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I need to preserve some fruits (raisins, figs, pomegranates, and dates), in tiny bottles, so they last for years.
I don't mind ruining the food, as it will anyway not be used for eating.
I can fill the bottles with liquid if required, as long as the original color is preserved.

How and what can I fill these bottles with to avoid the fruit's spoilage and decay?

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None of the classic food preservation techniques will work for you. They are about having the food stay edible, not stay beautiful.

Most fixation solutions will work, but you probably don't want to keep them around your house. For example, if you filled the bottle with formaldehyde, it will not only be a major problem should it break in an accident, but I'd be also worried about anything which might seep through an imperfect seal - it is highly volatile, and neurotoxic and carcinogenic already in the ppm levels.

The one good way I see to do it is to use man's favorite poison: alcohol. Fill the bottles with ethanol until they are fully submerged. In principle, drinking alcohol at 37.5% will do, but in this case, the stronger, the better. Just use medicinal ethanol, it's also cheaper because you don't pay taxes.

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    I can say from experience that alcohol will eventually affect the color and appearance of the fruits (though I usually do this for the benefit of the alcohol). Previously-dried fruits like raisins will do pretty well but they'll almost certainly degrade over a period of years. But then, I can't think of anything better. – logophobe Oct 8 '14 at 17:52
  • I think mineral oil is also commonly used for this. – Cascabel Oct 8 '14 at 22:06
  • Agree with @Logophobe: I forgot to mention that the lifetime is more likely to be many months (well, probably 1-2 years) than many years. But using very strong alcohol should help, his experiments probably didn't involve medicinal alcohol. – rumtscho Oct 9 '14 at 5:30
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First suggestion

Fill the bottles with clear resin.

I used this many, many years ago at a church camp where we made our own keyrings by surrounding a small object with clear resin. I remember it as being reasonably straightforward. Google returns lots of how-to videos for using it.

I don't imagine it will keep the food for a long period, as biological processes will still take place in the entombed items, but it might be long enough for your purposes.

Second suggestion

Scan the food items, 3D print them in a material that won't decompose, paint it, put it in the bottles surrounded by plain water. :-)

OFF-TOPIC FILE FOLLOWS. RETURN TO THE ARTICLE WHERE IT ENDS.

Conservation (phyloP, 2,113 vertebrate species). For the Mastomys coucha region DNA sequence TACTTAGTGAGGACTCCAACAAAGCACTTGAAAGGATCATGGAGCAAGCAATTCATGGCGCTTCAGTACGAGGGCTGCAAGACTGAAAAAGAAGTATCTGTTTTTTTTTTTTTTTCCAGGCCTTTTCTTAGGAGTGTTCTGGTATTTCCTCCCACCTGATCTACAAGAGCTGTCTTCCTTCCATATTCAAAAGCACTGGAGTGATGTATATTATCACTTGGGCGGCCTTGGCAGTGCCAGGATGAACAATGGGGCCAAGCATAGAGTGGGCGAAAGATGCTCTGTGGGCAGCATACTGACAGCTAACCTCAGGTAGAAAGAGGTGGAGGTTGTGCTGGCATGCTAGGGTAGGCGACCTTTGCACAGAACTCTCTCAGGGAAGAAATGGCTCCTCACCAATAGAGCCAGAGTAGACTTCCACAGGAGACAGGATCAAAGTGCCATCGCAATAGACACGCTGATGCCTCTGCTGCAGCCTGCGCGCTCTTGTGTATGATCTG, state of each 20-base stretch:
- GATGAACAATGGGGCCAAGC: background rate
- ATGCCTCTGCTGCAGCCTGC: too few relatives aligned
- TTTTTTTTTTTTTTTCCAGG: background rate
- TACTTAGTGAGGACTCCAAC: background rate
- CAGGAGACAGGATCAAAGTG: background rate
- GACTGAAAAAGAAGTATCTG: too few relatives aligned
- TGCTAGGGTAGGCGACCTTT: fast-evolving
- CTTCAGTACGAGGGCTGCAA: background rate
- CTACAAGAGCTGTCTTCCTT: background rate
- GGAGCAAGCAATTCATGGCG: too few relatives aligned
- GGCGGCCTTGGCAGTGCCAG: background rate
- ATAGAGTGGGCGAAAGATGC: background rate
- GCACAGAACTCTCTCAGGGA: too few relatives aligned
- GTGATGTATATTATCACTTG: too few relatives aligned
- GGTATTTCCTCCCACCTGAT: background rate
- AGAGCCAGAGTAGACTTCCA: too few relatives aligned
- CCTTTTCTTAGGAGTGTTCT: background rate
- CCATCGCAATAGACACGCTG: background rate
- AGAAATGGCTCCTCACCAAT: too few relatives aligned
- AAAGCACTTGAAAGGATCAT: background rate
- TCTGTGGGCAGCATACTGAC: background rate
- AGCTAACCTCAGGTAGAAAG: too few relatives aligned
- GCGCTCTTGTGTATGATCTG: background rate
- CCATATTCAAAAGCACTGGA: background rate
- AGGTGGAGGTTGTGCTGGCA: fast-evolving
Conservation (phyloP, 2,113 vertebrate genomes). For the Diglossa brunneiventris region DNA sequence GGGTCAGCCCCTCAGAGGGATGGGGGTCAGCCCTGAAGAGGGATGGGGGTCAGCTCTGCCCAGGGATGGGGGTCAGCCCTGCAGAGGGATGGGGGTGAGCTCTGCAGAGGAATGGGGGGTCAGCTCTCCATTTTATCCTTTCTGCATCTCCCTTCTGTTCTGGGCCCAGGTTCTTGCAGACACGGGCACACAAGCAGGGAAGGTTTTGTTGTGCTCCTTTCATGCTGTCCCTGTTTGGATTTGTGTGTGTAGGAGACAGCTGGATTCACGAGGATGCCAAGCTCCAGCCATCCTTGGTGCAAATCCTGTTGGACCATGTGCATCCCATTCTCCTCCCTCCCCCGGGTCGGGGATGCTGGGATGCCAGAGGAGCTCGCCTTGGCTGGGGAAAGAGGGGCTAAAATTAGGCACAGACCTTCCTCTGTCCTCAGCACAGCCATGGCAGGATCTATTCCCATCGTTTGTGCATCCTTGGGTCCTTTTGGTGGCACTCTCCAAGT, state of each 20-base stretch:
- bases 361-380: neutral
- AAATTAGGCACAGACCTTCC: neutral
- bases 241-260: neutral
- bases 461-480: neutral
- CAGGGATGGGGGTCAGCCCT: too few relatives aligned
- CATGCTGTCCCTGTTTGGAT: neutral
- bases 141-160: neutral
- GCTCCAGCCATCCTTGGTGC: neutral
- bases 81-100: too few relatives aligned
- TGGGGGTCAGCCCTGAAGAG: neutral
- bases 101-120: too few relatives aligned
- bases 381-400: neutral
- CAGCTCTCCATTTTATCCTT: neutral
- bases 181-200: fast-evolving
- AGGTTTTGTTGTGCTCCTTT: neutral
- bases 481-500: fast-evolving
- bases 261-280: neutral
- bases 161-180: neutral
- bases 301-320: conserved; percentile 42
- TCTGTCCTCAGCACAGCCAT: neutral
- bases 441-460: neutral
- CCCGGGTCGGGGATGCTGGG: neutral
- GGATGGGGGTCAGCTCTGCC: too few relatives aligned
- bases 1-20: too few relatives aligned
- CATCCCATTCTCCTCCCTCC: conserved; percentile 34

• Given the current state of 3D print technology, just using wax fruit will give a much more realistically looking decoration. It can turn out to be cheaper, too. But +1 for creativity! I'm not sure about the resin though, I'd expect something as large and watery as a fruit to change inside the resin, shrivel maybe. Not all changes in a fruit come from its contact with outside air. But I admit I haven't actually tried it, maybe it works. – rumtscho Oct 9 '14 at 5:26
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Vacuum canning is probably the most practical approach. The jars in the photo below are a half gallon in size. And, of course, the sizes just go down from there.

vacuum foods

This pretty much limits you to the use of Ball mason jars though. But you could carry some of their lids around for awhile (just the disks) and see if somewhere you can come upon some alternative jars whose mouths just happen to be the same size as that of the Ball's. That' what I would do. Don't worry about not having the screw-on part. Just prep the rim with an ultrathin coat of soft glue, (just so nothing can snag itself under that slight, exposed little lip), and let your decorative genius take care of the rest!

There are a variety of vacuum sealing machines on the market. The one pictured below is a Wolfgang Puck. For any of these machines the same principle is employed. The disk for the jar fits into a cap. The cap is placed onto the jar. Air is drawn from the jar by attaching a hose to a port in the top of the cap. Voila!

Wolgang Puck Food Saver

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  • You've neglected to mention that the food has to be already somehow preserved (dehydrated, for example) to make this work. – Cascabel Oct 19 '14 at 17:08
  • I was relying on the details included on the page to which I provided a link, but I agree that it would have been good to have mentioned it myself as well. Thanks. – Tom Raywood Oct 21 '14 at 20:33

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